Photo of the Comici route on the Tre Cime  © Jacob Harmer

The Murder of the Impossible

Direttissime were Grade VI – the highest grade given. Sure, they were big and serious. But how hard were they? One Grade VI might be E2. Another might be A2. Same grade; wildly different propositions. 

In 1971, in a celebrated Mountain article, Reinhold Messner announced 'The Murder of the Impossible'. He laid into over-bolting and the cult of the direttissima. Climbers took him seriously. When he said we needed to take climbing ecology seriously, people listened.

But nobody really knew what to do. One celebrated experiment happened in Yosemite – and it wasn't a happy one. The then last great problem on El Cap was the Dawn Wall. Robbins' old nemesis Warren Harding returned, a decade after his celebrated trip up The Nose and made the first ascent. He used a lot of bolts. Had he created a masterpiece? A flawed masterpiece? An abomination? Who knew? The only way was for someone to go up and find out.

A flawed masterpiece?

Robbins aimed to do the second ascent of the Dawn Wall as he'd done the second ascent of The Nose – in better style than Harding. Specifically he started chopping bolts – more and more of them. And then, just to show how perverse fate can be, Robbins found himself up against some hard, committing climbing which Harding had clearly done without bolts. He stopped chopping. Even if too many bolts had been placed, maybe there could also be an ugliness in chopping them wilfully? (This was a lesson for the future.) To his eternal credit, Robbins did one of the hardest things that any of us can ever do: he publicly admitted he was wrong.

In the 1960s Lito Tejada-Flores had given us 'Games Climbers Play', a taxonomy of climbing 'games', from bouldering to Himalayan. To preserve validity, each had to be a game worth playing. So, for instance, using a ladder was fine in the Khumbu Icefall but ludicrous on a boulder problem. Underlying the notion of a game worth playing was the principle that adventure should be uncertainty of outcome where the outcome matters.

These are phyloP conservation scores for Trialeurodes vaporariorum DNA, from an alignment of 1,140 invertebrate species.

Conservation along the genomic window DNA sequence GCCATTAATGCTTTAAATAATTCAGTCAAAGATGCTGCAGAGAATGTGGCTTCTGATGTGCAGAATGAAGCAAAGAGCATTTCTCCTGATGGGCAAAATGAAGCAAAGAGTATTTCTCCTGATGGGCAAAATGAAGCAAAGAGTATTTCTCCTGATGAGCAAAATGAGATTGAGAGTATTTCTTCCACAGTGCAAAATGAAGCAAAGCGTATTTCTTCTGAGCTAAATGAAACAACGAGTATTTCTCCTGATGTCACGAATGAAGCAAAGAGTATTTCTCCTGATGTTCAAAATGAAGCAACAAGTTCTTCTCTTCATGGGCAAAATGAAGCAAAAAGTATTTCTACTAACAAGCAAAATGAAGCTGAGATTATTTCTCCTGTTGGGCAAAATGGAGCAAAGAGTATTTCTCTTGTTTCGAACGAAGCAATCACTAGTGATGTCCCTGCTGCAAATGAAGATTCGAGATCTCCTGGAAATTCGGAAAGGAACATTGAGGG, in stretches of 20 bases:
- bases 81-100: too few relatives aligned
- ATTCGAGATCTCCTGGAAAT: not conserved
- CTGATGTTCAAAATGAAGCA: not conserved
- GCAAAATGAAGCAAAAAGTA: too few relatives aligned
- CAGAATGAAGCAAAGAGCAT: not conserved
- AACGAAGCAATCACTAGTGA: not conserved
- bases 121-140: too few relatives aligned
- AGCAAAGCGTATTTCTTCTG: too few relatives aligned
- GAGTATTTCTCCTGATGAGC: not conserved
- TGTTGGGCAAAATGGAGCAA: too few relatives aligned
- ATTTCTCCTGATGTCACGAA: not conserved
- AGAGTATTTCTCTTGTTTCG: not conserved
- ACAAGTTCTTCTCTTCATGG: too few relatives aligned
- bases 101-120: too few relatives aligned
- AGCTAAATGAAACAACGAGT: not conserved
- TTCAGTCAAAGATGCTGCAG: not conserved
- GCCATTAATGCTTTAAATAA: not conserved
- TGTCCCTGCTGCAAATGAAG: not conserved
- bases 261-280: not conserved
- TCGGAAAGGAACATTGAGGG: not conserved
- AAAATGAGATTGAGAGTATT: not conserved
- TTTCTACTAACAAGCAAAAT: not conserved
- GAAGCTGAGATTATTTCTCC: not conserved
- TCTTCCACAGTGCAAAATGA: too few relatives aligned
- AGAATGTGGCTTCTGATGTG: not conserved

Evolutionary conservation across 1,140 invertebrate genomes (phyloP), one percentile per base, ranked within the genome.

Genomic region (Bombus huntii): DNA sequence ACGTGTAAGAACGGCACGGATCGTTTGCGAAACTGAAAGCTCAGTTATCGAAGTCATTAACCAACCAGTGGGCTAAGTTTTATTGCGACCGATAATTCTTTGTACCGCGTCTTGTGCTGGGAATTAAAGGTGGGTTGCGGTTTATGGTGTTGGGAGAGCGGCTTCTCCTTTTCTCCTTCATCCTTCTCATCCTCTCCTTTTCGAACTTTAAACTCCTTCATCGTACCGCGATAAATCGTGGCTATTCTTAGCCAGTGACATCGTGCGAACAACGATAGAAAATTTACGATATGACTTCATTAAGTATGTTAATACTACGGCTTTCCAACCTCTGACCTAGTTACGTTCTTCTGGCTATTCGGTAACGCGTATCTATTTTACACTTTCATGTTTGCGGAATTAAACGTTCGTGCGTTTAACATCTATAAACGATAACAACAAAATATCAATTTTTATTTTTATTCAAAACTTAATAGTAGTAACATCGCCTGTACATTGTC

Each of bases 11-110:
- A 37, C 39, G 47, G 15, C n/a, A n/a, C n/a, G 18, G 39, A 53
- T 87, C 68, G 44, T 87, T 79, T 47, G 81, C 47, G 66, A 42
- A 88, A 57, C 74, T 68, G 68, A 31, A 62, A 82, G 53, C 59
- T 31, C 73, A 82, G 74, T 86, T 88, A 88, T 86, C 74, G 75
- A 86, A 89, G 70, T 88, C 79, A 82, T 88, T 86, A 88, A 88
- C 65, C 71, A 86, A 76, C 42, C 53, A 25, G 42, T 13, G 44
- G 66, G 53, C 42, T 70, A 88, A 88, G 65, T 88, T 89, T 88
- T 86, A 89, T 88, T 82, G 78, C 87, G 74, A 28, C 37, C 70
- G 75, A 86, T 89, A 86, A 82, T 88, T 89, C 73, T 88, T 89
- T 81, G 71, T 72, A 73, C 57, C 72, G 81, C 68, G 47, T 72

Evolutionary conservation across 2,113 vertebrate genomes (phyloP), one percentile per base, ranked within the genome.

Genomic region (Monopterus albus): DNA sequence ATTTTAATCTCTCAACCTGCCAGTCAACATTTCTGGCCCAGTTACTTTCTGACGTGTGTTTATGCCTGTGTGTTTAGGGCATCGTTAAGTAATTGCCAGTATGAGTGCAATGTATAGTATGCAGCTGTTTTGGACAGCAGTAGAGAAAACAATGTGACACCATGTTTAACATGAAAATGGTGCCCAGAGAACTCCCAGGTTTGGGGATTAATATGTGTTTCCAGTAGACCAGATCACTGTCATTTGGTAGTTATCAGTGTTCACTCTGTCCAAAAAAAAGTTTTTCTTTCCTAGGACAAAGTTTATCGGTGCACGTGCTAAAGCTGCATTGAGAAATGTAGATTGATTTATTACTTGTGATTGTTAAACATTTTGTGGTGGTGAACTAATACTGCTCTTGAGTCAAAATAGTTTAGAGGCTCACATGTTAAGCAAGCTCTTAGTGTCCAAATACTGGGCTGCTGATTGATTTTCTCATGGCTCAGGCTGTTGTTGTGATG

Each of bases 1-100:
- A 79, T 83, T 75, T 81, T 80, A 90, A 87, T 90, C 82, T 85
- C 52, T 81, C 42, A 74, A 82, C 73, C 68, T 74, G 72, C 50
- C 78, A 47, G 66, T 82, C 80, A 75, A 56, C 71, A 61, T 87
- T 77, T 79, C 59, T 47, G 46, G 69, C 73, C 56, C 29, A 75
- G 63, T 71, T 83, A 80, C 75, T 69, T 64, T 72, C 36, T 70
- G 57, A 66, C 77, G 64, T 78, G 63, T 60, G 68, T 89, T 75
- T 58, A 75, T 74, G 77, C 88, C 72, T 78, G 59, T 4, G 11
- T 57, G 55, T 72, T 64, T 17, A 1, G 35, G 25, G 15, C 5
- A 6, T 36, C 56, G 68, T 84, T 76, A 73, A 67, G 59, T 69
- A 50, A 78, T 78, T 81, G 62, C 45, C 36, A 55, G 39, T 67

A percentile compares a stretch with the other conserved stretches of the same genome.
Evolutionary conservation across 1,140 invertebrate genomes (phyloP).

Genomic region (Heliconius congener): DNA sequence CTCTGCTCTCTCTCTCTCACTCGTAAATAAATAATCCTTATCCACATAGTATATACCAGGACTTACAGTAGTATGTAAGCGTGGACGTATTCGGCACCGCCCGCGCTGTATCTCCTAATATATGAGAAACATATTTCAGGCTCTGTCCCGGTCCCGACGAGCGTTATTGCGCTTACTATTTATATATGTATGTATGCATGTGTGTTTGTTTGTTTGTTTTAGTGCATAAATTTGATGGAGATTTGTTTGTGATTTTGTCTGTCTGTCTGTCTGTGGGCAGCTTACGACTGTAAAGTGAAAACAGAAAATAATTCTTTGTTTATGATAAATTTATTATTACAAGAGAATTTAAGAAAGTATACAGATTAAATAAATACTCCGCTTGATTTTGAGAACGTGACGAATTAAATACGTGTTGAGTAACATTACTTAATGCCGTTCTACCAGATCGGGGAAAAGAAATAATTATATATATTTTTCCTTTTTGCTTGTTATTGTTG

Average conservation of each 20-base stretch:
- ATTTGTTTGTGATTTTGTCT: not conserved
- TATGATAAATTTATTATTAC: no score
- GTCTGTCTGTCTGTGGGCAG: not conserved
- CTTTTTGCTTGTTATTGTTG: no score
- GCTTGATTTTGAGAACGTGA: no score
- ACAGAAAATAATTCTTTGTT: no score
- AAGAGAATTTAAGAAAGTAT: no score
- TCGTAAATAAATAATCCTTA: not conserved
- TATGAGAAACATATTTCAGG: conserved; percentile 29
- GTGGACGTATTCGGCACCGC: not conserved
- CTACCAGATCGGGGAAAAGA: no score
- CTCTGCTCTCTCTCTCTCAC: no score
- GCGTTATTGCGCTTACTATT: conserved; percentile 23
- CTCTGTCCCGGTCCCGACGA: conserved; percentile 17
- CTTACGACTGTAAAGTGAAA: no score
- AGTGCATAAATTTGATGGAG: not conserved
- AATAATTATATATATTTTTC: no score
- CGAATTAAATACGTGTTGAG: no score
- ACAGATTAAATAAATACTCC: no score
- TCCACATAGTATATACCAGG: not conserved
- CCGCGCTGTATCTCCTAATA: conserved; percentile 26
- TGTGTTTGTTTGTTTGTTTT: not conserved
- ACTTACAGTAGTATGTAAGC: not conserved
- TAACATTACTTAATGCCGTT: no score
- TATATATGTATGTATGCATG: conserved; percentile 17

The early years, Chouinard Equipment, Burbank, 1958.
The early years, Chouinard Equipment, Burbank, 1958.
© 1978 Patagonia catalogue

Enter three people

Bolt ladders were soulless. Excessive pitons were soulless. Bolt and piton damage was worse than soulless. It defaced the rock forever. Somebody had to do something. Sure, Robbins had tried – but the experiment hadn't really worked.

Enter three people: Yvon Chouinard, Tom Frost and Doug Robinson. Chouinard had started making pitons in the late 1950s, following John Salathe. Before Salathe, most pitons were made in Europe, of soft steel, typically for limestone. Soft steel deforms in limestone cracks; it's what you want. But granite cracks are a very different proposition. And Yosemite is granite. For granite, you want hard steel pitons. That's what Chouinard provided.

Bongs made a deeply reassuring sound as they went in. (The alternative to a Bong was a wooden wedge which would alarmingly expand and contract with repeated soakings and dryings.) Bongs were the biggest pitons around. Conversely the RURP (Realised Ultimate Reality Piton) was the smallest piton available - about the size and thickness of a credit card. To tap a RURP into a hairline crack and step up was wild, thrilling.